In this clip, the CEO (shachō 社長 in Japanese) is talking about a new religion he found. He follows a guru who says that he has all the answers about the Universe, but in the video, his answers seem very stupid. He explains that space is “mind-dust” and stars are “people’s wishes”. Of course, this is nonsense, but the CEO believes it and encourages people to become members of his
Sound familiar? :)
There’s many such
cults religions, and many such gurus who say nice words, but if you think about them, they make no sense.
A while back, I was watching this video of a certain Jamaican guru. He was talking to a crowd of followers (mostly young, wealthy-looking Europeans), about how they really were. But if you listened carefully, his words were vague and confusing. I honestly think the guru was just making this up because people believed him. And they really did believe him! They watched him with great devotion, and when they asked questions, they were shy and timid. He would tell them they were wrong, and here’s there real answer (which was vague and confusing).
cults religions, like Aum Shinrikyo in Japan, or the People’s Temple in the US are extremely dangerous. They start small, with a guru who is charming and has lots of “brilliant ideas” and teachings. If they gather enough people though, they can become a real problem.
Even in Buddhism, there’s quite a few cults. People who are charismatic teach something that sounds like Buddhism, and they seem to be enlightened, but Buddhism was never intended to depend on a single teacher. That’s why the Buddha never appointed a successor. The community, the sangha was supposed to work this out themselves. So any Buddhist group that is focused on a single teacher should be treated as suspect.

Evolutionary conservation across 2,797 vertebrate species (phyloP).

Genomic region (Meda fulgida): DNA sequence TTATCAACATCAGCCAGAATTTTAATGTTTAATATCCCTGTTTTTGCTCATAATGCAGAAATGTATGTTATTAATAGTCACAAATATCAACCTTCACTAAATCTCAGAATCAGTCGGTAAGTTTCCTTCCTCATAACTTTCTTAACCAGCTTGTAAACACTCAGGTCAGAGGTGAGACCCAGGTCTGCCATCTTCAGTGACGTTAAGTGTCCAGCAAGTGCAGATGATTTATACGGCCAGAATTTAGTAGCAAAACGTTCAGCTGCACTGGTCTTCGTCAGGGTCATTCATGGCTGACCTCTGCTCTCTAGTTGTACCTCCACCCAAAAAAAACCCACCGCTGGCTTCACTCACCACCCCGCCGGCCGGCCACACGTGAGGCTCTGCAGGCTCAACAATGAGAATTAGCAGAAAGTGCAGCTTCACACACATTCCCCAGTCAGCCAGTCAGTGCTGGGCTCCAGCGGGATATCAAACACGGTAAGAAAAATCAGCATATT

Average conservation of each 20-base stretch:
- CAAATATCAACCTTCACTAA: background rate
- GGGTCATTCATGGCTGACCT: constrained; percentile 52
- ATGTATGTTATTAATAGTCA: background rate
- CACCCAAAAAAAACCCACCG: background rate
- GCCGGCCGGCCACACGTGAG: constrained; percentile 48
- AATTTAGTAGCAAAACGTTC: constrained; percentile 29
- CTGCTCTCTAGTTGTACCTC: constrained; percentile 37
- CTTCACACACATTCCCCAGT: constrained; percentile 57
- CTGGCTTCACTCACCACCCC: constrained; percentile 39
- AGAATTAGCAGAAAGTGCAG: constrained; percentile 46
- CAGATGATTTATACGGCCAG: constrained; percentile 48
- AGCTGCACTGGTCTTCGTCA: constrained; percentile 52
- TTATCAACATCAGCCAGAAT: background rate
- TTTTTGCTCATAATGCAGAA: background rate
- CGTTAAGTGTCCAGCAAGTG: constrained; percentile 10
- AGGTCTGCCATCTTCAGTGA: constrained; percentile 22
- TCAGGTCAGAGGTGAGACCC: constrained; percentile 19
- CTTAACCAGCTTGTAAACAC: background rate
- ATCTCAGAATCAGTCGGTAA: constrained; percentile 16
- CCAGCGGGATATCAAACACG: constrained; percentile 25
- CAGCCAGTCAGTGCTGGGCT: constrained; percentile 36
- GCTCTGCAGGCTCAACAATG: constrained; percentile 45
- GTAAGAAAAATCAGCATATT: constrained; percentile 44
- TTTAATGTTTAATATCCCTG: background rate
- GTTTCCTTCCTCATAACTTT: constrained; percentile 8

In the Buddha’s last days, he said to his cousin Ananda:
there is nothing, Ananda, with regard to the teachings that the Tathagata [the Buddha] holds to the last with the closed fist of a teacher who keeps some things back. Whosoever may think that it is he who should lead the community of bhikkhus [the monks], or that the community depends upon him, it is such a one that would have to give last instructions respecting them. But, Ananda, the Tathagata has no such idea as that it is he who should lead the community of bhikkhus, or that the community depends upon him. So what instructions should he have to give respecting the community of bhikkhus?
In other words, the Buddha wasn’t hiding any teachings. No hidden teachings, no hidden rituals or any secrets.1 There was nothing special that made him the leader. He was a teacher, and the others followed him, but he had no interest in being the leader.
Anyhow, something funny and thoughtful to share. :)
1 Esoteric Buddhism (密教) was invented long after the Buddha. I used to be really fascinated with it, though these days I tend to be more skeptical. I think rituals are helpful sometimes (if it has a specific purpose), but sometimes they are a distraction. Sometimes you have to let go.